He must be very good to streak ahead of  Agatha Christie at 5, Raymond Chandler at 47, Michael Connelly at 32, Reginald Hill at 48, and Patricia Highsmith at 52. I would suggest that if the poll had asked readers to name their “favourite” five crime fiction authors it might have produced a more interesting result. 

By the way the number two  all time best selling crime fiction author was Georges Simenon. 


Well for once the postie didn’t ring our bell today. He probably thought his delivery time was too early in the morning for retired old age pensioners, but he did leave two very nice parcels on our doorstep. 

cc2Well timed as I had just finished this morning reading A Colder War by Charles Cumming. I had made slower progress with this exciting spy drama, number two in the series featuring disgraced agent Thomas Kell and his former boss the glamorous Amelia Levene, simply because of the wonderful early spring weather we have been having on the English

When MI6’s top man in Turkey is killed in a plane crash Kell is called back again to track down a possible mole. After a suitably slow start, with Kell mixing work and pleasure [no spoilers], the action and the trade craft becomes fast and furious as Kell journeys from Ankara, and Istanbul, to London and Odessa to track down the mole. An excellent read with an ending that makes you want to read the next in the series. I am usually not keen on endings that leave the reader wondering what happens next, but this is cleverly done and probably more authentic than a nice cosy finish. My copy had bonus content including the author’s interesting essay on The Changing Face of Spy Fiction, making A Colder War a very good read.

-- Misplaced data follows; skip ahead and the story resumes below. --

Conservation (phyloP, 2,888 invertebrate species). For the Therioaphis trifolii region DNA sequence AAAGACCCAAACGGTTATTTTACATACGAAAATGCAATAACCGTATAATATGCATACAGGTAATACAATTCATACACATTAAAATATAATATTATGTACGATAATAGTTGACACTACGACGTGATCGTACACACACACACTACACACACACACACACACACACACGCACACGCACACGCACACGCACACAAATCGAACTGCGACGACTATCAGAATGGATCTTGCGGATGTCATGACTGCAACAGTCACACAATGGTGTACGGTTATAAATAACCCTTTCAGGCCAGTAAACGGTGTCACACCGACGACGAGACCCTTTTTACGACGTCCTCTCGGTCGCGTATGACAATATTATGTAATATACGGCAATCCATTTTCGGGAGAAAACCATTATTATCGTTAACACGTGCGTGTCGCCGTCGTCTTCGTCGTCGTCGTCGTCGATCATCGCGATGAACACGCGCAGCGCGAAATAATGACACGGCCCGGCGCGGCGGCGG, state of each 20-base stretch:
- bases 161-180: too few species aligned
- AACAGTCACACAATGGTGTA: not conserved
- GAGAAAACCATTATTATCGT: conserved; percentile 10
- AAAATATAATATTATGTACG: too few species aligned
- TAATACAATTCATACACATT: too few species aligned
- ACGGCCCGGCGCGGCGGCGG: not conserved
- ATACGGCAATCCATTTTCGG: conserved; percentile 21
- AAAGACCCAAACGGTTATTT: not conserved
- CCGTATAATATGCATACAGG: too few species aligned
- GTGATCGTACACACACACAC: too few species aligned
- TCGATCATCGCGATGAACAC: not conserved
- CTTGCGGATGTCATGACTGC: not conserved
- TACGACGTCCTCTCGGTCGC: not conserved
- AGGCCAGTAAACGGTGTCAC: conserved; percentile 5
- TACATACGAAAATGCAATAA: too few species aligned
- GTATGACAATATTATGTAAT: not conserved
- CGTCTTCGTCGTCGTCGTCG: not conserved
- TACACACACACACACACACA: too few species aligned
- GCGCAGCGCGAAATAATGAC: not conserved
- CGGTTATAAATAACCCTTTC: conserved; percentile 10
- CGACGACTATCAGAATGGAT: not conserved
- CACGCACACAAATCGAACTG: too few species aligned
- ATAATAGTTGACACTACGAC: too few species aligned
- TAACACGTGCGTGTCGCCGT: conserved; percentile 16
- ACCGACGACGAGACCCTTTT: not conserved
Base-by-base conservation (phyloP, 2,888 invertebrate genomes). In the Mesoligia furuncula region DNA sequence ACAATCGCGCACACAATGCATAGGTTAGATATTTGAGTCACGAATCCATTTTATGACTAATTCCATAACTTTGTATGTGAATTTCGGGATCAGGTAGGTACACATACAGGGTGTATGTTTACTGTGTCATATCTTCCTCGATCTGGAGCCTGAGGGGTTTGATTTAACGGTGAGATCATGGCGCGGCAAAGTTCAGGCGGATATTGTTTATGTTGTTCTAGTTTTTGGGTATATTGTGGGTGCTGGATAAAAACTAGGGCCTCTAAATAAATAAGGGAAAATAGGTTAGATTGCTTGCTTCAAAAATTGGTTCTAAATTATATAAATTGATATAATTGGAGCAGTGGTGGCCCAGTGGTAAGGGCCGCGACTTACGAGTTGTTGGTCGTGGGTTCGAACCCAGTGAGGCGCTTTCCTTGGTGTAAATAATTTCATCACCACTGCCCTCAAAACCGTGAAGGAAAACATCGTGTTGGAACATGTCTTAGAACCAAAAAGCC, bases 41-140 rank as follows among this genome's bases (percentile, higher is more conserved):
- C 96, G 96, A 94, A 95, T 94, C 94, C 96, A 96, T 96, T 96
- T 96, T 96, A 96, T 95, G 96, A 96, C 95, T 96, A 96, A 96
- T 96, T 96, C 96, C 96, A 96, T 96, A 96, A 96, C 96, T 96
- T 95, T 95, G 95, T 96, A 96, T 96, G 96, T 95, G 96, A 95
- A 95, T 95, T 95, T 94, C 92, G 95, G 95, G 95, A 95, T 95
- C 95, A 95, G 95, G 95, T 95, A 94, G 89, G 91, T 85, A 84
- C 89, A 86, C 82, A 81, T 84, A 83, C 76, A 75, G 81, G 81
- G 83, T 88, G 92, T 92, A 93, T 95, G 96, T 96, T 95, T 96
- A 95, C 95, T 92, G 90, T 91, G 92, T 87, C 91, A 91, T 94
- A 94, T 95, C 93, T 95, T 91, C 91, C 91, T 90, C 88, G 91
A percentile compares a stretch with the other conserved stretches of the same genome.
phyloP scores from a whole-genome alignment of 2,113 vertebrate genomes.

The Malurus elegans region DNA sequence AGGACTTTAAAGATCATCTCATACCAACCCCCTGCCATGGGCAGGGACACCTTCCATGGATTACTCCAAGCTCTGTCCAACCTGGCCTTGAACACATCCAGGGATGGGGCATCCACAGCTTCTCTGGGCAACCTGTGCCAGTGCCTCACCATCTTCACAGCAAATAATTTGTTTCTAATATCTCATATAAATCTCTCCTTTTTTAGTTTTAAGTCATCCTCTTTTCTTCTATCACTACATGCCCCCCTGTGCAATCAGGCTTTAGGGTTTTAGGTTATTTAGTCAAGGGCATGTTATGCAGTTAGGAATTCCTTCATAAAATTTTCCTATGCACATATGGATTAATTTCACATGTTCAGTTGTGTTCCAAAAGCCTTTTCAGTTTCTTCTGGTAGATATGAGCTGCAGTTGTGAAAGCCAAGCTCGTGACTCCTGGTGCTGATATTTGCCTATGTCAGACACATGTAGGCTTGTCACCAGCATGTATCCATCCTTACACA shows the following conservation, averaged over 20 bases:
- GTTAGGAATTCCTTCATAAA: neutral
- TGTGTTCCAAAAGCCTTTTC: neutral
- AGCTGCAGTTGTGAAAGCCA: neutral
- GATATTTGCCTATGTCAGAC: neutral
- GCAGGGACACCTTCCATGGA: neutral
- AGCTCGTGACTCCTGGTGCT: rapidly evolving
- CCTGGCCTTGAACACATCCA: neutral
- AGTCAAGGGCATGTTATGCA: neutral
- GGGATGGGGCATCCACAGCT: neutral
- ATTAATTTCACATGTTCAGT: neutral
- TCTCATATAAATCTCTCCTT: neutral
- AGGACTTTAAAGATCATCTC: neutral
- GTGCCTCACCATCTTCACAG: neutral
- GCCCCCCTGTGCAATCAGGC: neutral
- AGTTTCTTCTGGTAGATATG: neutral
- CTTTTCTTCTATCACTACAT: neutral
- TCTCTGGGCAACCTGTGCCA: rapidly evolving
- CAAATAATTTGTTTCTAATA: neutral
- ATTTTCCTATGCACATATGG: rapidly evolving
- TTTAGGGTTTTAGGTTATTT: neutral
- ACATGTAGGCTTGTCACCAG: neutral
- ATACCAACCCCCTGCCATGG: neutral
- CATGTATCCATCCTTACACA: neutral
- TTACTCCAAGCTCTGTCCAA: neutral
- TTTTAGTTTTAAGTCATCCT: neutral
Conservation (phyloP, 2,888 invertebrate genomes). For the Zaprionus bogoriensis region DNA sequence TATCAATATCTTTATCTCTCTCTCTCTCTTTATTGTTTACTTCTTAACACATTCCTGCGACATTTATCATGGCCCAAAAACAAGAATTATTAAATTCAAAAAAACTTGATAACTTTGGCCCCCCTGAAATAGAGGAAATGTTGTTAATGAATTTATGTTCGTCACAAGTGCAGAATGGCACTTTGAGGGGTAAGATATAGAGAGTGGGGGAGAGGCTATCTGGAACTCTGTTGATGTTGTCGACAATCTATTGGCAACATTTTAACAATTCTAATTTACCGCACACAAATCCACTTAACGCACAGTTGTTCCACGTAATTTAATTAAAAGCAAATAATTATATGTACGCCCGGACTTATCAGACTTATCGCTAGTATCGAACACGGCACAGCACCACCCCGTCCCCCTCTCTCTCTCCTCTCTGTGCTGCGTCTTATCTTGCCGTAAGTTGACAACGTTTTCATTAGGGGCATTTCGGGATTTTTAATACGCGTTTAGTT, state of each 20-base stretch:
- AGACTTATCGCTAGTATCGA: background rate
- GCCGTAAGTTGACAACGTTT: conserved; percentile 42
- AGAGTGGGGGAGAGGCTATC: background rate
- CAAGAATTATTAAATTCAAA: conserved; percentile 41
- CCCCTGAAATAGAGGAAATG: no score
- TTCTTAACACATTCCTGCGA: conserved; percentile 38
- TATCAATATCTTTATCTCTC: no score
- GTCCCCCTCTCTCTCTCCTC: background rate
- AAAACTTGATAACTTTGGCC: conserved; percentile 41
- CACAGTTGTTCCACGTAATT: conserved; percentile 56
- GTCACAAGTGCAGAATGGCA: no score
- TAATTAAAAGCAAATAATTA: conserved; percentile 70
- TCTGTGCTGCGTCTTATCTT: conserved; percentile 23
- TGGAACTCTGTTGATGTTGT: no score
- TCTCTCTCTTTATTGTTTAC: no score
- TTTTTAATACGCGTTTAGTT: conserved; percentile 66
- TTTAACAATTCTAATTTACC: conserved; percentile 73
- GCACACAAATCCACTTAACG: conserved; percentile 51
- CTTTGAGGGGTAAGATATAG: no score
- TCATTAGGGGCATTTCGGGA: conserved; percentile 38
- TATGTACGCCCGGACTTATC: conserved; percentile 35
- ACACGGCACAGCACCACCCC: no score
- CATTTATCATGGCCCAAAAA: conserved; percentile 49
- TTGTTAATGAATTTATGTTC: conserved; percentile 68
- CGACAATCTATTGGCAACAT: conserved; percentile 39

But what was in those two parcels?

ricciardizagrebIn the first was thanks to Daniela Petracco of Europa Editions a copy of Maurizio De Giovanni’s new Commissario Ricciardi novel Viper. I have read and reviewed the first three books in this fine series, but the next two sit unread on my shelf. But I have now promised myself that I will read Viper first, and catch up with the others at a later date.

Karen from Euro Crime knowing that I have read all of the previous nine Bernie Gunther thrillers very kindly arranged for the folks at Quercus to send me an uncorrected proof of The Lady From Zagreb by Philip Kerr, the tenth book in the series. 

Now I don’t mind if it rains, my reading for the rest of February is planned out.   

17-john-le-carre-books-blog480As I commented earlier as I am reading some hefty non-crime fiction books alongside my usual crime fiction diet I will only be making the briefest comments on the books I read, unless there is something particularly interesting to note.

Since my last review I have read:

Entry Island: Peter May:- Neither of the two plot strands in this long book were particularly original, but the descriptive writing was excellent. The historical back story set in 19th century Scotland was exceptionally good, and a little bit superior to the modern day story set on Entry Island off the coast of Canada. 

Duet in Beirut: Mishka Ben-David translated from the Hebrew by Evan Fallenberg:- After a failed mission in Beirut agent Ronen is dismissed from Mossad, and when his former commander Gadi discovers he has gone to Beirut to redeem himself he follows to prevent another disaster. There is some discussion about the morality of targeted assassinations that inevitably lead to tit-for-tat killings, and a lot about the interpersonal relationships between the characters, a situation that is complicated by Ronen’s wife having been Gadi’s lover in the past. A good read with much more about planning an operation rather than the actual action.

The Golden Egg: Donna Leon:- The Guido Brunetti books are usually enjoyable, and his close family life with Paola and the children make such a interesting contrast to that of so many other detectives. But this was such a miserable slow paced story that even a devoted Donna Leon fan was struggling at times.